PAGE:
April storms ease northern Nevada drought concerns

RENO, Nev. (AP) -- It wasn't northern Nevada's wettest April on record, but it came close.

Ten feet of snow fell last month at the Central Sierra Snow Lab near Donner Summit, a total surpassed only twice before, in 1948 and 1963, climate experts said.

At Tahoe City, Calif., more than 5 feet of snow during the month provided 6.27 inches of water, making it the sixth wettest April there during the past 70 years, said Gary Barbato, a hydrologist with the National Weather Service in Reno.

"We beat the odds," Barbato said, referring to the slim chance that April storms could put a dent in an otherwise dry winter.

The situation has improved to the point that the Truckee Meadows Water Authority probably won't have to tap emergency drought supplies this summer as originally expected, said Lori Williams, the authority's general manager.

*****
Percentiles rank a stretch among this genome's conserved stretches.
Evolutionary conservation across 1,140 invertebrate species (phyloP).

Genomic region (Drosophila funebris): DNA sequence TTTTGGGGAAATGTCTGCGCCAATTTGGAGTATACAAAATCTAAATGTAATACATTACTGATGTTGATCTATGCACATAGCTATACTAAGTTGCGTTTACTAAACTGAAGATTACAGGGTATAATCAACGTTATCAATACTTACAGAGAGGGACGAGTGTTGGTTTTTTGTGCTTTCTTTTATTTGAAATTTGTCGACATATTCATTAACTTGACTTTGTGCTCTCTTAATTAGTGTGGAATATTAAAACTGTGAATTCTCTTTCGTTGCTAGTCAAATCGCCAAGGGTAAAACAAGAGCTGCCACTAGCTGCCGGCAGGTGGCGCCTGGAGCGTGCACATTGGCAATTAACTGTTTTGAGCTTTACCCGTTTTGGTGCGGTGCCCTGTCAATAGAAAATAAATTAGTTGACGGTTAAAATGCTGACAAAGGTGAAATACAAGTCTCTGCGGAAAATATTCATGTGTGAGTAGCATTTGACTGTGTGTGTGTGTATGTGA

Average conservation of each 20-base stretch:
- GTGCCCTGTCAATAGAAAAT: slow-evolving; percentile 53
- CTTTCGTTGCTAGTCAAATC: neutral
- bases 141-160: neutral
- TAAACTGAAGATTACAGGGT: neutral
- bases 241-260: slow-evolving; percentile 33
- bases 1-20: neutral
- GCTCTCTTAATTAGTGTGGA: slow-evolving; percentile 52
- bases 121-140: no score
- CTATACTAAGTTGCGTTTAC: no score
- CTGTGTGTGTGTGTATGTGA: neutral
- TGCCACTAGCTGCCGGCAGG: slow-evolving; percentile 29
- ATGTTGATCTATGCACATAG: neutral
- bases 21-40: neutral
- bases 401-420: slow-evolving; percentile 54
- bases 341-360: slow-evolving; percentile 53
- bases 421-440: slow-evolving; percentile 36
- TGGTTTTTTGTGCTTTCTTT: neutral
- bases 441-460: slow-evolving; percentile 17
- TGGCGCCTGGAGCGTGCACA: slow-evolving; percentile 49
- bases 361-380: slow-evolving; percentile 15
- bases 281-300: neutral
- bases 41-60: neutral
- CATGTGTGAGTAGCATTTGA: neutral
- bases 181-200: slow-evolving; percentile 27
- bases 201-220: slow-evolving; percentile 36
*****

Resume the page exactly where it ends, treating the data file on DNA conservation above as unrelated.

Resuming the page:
In Reno, 0.81 of an inch of precipitation fell in April, 231 percent of normal for the month. Temperatures averaged about 45.5 degrees in Reno, 3 degrees below normal.

April produced the most significant below-average temperatures since May 1998.

On April 1, the snowpack in the Truckee River Basin was 83 percent of normal for the date. Steady snowfall and cool temperatures that prevented snow from melting had Wednesday's snowpack at 122 percent of what normally would be expected for April 30.

Lake Tahoe's snowpack Wednesday was 110 percent of normal for the date, up from 57 percent on April 1.

The Carson River Basin snowpack was 119 percent of average for the date, up from 80 percent at the start of the month.

"It's looking a whole lot better. It's really kind of unbelievable," Carson Valley rancher Arnold Settelmeyer said.

The enhanced snowpack should improve significantly what earlier looked to be a dismal irrigation season for agriculture, Settelmeyer said. And while cool temperatures retarded hay growth in April, that situation should turn around with warming weather in May, he said.

April's storms reversed a disappointing season for the region. After heavy snowfall in December, January, February and March all produced below-average precipitation.

Still, after three dry years in a row, area reservoirs have a long ways to go to catch up. Lake Tahoe on Wednesday remained nearly 5 feet below maximum capacity, and melting snow this summer is expected to fill only a small portion of that gap.


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